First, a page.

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BASEMENT HEAT LOSS
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FLOOR RADIANT HEAT Mistakes to Avoid
FRAMING DETAILS for BETTER INSULATION
FREEZE-PROOF A BUILDING
GREEN BUILDING CONSTRUCTION
HEAT LOSS in BUILDINGS
HEATING COST SAVINGS METHODS
HOUSE DOCTOR, how-to be
INDOOR AIR QUALITY & HOUSE TIGHTNESS
INSULATION INSPECTION & IMPROVEMENT
LEED GREEN BUILDING CERTIFICATION
SOLAR ENERGY SYSTEMS
THERMAL IMAGING, THERMOGRAPHY
THERMAL MASS in BUILDINGS
WIND ENERGY SYSTEMS
WINDOWS & DOORS
WINTERIZE A BUILDING
Guide to effective use of thermography: this article describes the use of thermography, infra red imagers or scanners for observing building component or temperature variations as a component of building inspection, testing or surveys as part of an energy audit, house doctoring, heat loss, moisture screening, or screening for hidden building damage or mold contamination.
We describe how thermal imaging is used in building surveys and we list sources of error in conclusions some may draw from examination of thermal images or data. We include sources of thermal imaging equipment, thermal scanners, and thermography education and training. Page top image of thermal scan results provided courtesy of Paul Probett, Incodo Ltd., a New Zealand Forensic Building Specialist.
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Paul Probett, Incodo Forensic Building Specialists 
This article is adapted with permission from Thermal Imaging and Building Surveying / Inspection, a 2008 presentation by Paul Probett. 
Thermal images and IR have been widely used with some success at spotting areas of heat loss in buildings and these tools have a longer history of use in examining overheated electrical connections, motors, etc.
Examples of Using IR Infrared Scanning Thermography Equipment for Building Surveys
We have made regular use of small hand-held IR or thermal scanner equipment in building inspection surveys for nearly twenty years. The two most common uses we've made of the equipment are described here.
See ALUMINUM WIRING HAZARDS & REPAIRS for an example of aluminum wiring overheating shown in the two photographs at left.
Are Thermal Images Useful in Spotting Areas of Extra Risk of Structural Rot Damage or Hidden Mold in Buildings?
OPINION: DF: Thermal images and IR have been widely used with some success at spotting areas of heat loss in buildings and these tools have a longer history of use in examining overheated electrical connections, motors, etc. But for finding hidden mold, thermography is a risky proposition.
Image at left, courtesy Paul Probett, Incodo 
Watch out: in the hands of the un-trained or unscrupulous these and other tools can wreak havoc or harm to consumers.
The most egregious instrument snafu I've come across [DF] recently was a Hudson Valley New York "mold remediator" uses an IR camera to tell his clients where the hidden mold is located in their home - it was a modern version of the guy with the light meter who sold people replacement windows by showing clients where their heat loss was occurring - wherever there was light.
I did find areas of basement water entry and moldy insulation - in an area not addressed by the New York mold-thermographer. Details about using thermal imaging to look for hidden mold are at THERMAL IMAGING MOLD SCANS. Also see FIBERGLASS INSULATION MOLD. A different case - a thermal imaging report with almost no useful data, is discussed at ROOF VENTILATION IMPROVEMENTS.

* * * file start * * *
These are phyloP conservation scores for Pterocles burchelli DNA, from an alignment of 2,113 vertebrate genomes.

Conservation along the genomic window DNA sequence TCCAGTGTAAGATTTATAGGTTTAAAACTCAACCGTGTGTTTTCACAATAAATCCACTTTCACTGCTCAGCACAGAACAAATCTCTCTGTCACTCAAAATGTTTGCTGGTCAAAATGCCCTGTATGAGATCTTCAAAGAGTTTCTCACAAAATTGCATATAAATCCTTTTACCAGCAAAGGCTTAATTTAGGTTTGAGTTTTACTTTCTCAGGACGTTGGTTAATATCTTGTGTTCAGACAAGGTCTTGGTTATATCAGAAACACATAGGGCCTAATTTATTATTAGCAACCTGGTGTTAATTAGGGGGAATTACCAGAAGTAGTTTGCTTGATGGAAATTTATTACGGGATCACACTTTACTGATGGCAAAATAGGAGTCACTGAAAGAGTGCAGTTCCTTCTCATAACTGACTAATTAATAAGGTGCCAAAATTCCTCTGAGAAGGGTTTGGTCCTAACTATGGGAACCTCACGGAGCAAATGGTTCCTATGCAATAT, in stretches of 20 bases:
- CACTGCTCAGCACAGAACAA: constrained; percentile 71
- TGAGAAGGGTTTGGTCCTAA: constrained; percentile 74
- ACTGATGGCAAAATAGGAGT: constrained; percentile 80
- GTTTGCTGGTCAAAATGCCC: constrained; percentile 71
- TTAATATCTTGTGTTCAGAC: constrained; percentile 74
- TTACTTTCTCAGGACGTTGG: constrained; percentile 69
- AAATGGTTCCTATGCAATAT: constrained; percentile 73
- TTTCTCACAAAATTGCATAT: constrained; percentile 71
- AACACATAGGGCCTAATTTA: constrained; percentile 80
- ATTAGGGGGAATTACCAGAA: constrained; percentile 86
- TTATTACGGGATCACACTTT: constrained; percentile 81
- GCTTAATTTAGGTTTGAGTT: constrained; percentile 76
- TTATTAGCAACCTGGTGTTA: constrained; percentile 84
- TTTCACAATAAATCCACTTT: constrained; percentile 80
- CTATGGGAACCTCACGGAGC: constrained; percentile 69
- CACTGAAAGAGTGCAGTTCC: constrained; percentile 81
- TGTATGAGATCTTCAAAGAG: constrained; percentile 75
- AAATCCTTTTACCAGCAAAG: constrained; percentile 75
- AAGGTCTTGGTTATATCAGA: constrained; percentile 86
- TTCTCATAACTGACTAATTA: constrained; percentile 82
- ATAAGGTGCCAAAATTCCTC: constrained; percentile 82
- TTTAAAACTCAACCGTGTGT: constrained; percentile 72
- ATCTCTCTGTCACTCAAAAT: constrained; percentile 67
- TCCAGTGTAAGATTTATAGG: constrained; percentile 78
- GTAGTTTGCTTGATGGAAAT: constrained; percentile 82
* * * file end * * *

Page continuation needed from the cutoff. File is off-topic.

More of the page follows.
Paul Probett adds: We had major problems with people buying thermal imagers, using ex military units and making ridiculous claims. In 2008 I gave a power-point presentation  to a conference explaining how IR results can be fudged and I described the limitations of thermal imagers. (Our staff had been through the Infraspection Institute USA on-line course to level 2 the year before).
Mr. Probett's 2008 power point presentation on using thermography in building damage or mold surveys is adapted and expanded in the article text that follows.
Consumer Tip For Hiring a Building Surveyor or Mold Inspector
Paul Probett, Incodo Forensic Building Specialists 
In our opinion, thermal imaging is a very useful tool for building surveys, but building inspection reports that rely primarily or only on thermal imaging tend to be flawed.
Images at left, courtesy Paul Probett, Incodo
False positive thermal images are illustrated in Probett's slide shown at left.
At top right is the digital image of the building exterior wall.
At lower left is a thermal image that might be indicating a water leak or moisture collected inside the wall at its top section.
At lower right the image has been digitally manipulated to dramatize the apparent leak.
A thermal image can be manipulated by accident of how the image was collected (at an angle or with improper camera adjustments) or deliberately by an unscrupulous operator.
In these images Mr. Probett illustrates how easily a color image from a thermal imaging camera might be manipulated - in this case changing the color palette and contrast and temperature range to lose definition.
Examples of a false positive thermal image reading include the thermal images at left.
The thermal image shown at left illustrates wet or damp areas and concomitant temperature differences noted by the IR camera.
In this case the surveyor wasreporting on a gutter leak that sent water across the soffit and behind the fiber-cement cladding on the building wall.
Example Thermal Imaging Report
[Click to enlarge this or any images in this article]
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